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InBev also will ask shareholders to approve a resolution repealing any changes in Anheuser-Busch’s bylaws made after June 26 by the current board. InBev says a new board might be hampered by these new rules.

"Our strong preference remains to enter into a constructive dialogue with Anheuser-Busch to achieve a friendly combination that comprehensively addresses the interests of all constituents,” Carlos Brito, the InBev CEO, said in a prepared statement Monday.

InBev said it needs a majority vote to oust each director. It added that it will ask Anheuser-Busch “in due course” to set a record date for a written consent solicitation. This date establishes which shareholders are eligible to vote. Anheuser-Busch has 10 days to reply, InBev said.

Anheuser-Busch said it will file its objection to InBev’s proposal with the SEC in a few days, promising to offer “additional specific information.”

NOW OR LATER

The key issue is whether shareholders want InBev’s $65-a-share now; believe Anheuser-Busch can achieve that price through its new strategic plan; or think InBev will raise its offer. Brito reiterated on Monday that $65 a share is a “firm” offer.

“People need to take a longer view of what Anheuser-Busch would look like under InBev,” said Kruszewski of Stifel Financial. “I’m not persuaded by InBev’s offer. I think they’re undervaluing the company.”

Niemann, of Smith Moore, says shareholders should take the money and run. “There’s no way A-B can execute to get the stock to $65 on its own,” she said, referring to the company’s June 27 announcement for improving the stock price.

The plan includes cutting 10 percent to 15 percent of 8,600 salaried workers, trimming manufacturing and distributing costs, raising beer prices and buying back more stock. InBev said the plan contains “significant execution risk.”

Anheuser-Busch didn’t give a timetable for achieving its goals. “Why didn’t they do this earlier?” Niemann asked. “In this market, the $65 that you can put in your pocket is pretty important.”  Anheuser-Busch’s stock closed Monday at $61.64.

It’s hard to predict how shareholders might vote because the stock is scattered among many investors.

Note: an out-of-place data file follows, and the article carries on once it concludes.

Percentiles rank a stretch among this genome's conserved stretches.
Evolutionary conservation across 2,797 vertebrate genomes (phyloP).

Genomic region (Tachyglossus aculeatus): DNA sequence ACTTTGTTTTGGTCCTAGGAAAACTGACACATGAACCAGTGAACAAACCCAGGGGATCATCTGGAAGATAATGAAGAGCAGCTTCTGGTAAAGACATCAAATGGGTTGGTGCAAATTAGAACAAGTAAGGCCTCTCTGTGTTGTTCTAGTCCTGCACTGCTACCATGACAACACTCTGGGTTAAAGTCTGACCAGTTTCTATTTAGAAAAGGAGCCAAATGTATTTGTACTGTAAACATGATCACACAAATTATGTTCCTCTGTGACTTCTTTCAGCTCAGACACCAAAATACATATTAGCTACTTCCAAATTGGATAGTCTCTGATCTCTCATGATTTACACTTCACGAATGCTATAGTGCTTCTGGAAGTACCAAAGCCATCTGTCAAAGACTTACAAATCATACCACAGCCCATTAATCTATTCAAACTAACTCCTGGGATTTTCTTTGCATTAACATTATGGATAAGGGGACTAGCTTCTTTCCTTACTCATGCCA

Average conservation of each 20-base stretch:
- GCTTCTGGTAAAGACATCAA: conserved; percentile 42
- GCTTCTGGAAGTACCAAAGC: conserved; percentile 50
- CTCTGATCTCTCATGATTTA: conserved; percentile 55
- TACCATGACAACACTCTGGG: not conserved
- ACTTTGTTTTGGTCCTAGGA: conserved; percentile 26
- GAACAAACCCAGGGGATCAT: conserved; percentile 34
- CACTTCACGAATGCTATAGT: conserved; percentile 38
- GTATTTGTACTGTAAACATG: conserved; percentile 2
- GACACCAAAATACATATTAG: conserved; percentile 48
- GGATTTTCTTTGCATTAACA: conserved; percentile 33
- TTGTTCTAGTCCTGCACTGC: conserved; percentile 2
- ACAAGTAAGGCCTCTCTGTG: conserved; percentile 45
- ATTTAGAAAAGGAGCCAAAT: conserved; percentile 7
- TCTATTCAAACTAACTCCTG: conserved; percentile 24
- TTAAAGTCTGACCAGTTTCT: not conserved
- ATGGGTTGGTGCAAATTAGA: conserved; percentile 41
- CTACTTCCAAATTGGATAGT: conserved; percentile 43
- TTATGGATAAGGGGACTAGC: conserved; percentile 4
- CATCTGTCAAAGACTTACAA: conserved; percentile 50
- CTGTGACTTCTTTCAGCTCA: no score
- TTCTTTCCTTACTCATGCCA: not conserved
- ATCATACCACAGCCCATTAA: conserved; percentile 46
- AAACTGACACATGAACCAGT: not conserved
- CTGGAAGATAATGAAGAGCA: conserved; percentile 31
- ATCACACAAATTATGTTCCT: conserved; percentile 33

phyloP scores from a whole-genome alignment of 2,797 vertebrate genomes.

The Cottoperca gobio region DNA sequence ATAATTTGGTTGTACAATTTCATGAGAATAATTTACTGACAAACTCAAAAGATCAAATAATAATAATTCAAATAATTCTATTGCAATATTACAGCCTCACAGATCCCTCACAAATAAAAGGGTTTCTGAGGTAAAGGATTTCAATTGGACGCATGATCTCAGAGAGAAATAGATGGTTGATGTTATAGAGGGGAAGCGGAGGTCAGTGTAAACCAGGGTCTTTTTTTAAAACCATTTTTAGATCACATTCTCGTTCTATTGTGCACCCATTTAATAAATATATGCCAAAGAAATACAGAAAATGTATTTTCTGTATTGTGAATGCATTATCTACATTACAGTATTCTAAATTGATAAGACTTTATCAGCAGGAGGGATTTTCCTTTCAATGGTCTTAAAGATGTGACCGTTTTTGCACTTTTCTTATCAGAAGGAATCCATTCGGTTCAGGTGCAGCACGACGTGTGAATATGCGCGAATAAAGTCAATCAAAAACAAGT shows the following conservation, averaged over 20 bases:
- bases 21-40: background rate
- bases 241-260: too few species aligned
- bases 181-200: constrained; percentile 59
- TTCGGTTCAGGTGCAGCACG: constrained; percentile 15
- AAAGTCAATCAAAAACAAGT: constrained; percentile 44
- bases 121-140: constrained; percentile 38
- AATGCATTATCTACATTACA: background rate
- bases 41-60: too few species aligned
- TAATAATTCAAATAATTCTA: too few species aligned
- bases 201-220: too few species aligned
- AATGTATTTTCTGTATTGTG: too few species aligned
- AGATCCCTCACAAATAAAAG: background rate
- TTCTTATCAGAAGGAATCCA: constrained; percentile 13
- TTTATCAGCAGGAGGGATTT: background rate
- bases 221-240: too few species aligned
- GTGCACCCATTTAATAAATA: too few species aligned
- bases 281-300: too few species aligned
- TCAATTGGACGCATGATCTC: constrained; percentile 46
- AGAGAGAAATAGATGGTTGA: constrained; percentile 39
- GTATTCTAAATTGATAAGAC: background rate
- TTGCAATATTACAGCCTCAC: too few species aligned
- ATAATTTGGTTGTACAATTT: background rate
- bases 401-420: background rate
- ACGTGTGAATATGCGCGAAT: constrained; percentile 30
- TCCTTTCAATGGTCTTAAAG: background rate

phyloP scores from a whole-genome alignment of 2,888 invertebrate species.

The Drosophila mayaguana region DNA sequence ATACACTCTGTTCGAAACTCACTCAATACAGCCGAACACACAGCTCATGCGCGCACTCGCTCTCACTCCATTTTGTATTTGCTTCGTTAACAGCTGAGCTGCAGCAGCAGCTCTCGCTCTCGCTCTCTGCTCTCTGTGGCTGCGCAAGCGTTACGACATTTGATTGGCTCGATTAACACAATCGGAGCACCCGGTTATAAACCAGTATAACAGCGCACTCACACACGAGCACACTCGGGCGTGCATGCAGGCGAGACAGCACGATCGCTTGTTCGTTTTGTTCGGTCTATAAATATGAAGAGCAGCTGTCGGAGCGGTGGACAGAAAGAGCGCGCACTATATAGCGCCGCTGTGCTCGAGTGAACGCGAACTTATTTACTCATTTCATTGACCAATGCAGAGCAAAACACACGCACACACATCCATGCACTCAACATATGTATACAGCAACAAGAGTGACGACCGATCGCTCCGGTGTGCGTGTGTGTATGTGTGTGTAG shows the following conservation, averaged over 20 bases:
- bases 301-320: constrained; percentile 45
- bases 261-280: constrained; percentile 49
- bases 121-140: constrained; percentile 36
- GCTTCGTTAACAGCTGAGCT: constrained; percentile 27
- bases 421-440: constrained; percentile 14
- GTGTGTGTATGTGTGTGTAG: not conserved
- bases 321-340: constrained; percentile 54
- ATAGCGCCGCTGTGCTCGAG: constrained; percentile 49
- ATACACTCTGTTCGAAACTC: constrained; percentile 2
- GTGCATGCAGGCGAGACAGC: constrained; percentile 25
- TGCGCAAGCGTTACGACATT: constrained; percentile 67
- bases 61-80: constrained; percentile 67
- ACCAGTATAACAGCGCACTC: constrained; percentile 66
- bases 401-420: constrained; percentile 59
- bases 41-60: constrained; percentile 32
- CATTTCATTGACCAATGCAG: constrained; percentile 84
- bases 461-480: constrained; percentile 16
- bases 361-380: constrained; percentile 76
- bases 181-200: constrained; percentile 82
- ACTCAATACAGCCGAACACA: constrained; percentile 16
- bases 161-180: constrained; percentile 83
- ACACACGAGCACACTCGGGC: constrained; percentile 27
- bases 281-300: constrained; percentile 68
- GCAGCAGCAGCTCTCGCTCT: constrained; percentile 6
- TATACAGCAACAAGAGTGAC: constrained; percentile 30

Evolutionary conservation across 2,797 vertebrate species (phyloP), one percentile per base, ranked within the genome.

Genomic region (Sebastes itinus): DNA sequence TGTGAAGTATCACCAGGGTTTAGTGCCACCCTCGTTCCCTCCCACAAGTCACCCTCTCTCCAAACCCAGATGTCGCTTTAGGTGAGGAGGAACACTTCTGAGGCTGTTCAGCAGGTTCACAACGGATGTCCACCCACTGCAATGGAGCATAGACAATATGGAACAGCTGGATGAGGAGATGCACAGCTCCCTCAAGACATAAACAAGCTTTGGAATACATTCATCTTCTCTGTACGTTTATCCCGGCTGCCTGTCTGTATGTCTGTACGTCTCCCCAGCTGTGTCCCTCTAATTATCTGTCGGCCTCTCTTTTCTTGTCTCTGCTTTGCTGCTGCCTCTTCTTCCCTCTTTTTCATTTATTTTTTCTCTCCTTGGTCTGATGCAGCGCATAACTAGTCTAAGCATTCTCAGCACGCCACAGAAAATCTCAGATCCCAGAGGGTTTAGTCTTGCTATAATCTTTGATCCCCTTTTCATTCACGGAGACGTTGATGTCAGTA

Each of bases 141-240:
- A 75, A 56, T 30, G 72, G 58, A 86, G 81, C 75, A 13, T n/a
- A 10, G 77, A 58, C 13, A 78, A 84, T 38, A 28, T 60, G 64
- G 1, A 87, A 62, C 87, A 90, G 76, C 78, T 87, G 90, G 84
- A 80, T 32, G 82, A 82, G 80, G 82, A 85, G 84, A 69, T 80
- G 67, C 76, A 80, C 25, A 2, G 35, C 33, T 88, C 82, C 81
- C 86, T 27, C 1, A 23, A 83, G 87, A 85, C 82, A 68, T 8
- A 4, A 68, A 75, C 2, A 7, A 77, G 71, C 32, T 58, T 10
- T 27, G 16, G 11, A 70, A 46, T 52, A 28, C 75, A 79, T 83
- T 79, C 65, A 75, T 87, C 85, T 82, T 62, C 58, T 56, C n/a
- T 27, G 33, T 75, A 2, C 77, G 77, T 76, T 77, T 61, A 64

Directors and officers, including August A. Busch III and August A. Busch IV, hold about 4.5 percent of the shares. The two Busches own a combined 1.6 percent.

The largest shareholders are institutions. As of March 31, Barclay’s Global Investors held 6.1 percent, followed by Warren Buffett’s Berkshire Hathaway at just under 5 percent, according to Vickers Stock Research. Buffett hasn’t chosen sides; Barclay’s parent has another division promising to lend money to InBev for its takeover bid.

The next eight large shareholders include a host of giant banks and mutual fund companies owning between 3.3 percent and 1.2 percent of shares.

InBev’s proposed directors don’t own much Anheuser-Busch stock, including Adolphus A. Busch IV.  He is identified in an SEC filing as founder and chairman of a conservation group, Great Rivers Habitat Alliance; a consultant to Silver Eagle Distributors; and principal owner of Eager Road Associates, a real estate development company. He directly owns 215,608 shares of Anheuser-Busch, less than one-tenth the amount owned by his nephew August A. Busch IV.

The InBev slate is filled with many ex-CEOs, ex-chairmen and ex-top officers of large corporations. One is Henry A, McKinnell, former chairman and CEO of Pfizer. McKinnell abruptly left the drug giant’s CEO job in July 2006 in what analysts said was the board’s unhappiness with the stock falling nearly 40 percent during his five-plus years as CEO.

The medical profession is well represented on the InBev slate, including Ronald W. Dollens, former chief executive of the medical device-maker Guidant and current chairman of Kinetic Concepts, a medical technology company, and Ernest Mario, who has held the top jobs at three drugmakers: Glaxo Holdings, Alza and Reliant Pharmaceuticals.

Robert W. Steyer is a longtime business reporter.

Coverage Elsewhere

InBev turned up the heat, but is a long way from forcing A-B's board out of the kitchen, Post-Dispatch columnist David Nicklaus writes.

A Q&A with the Washington Post.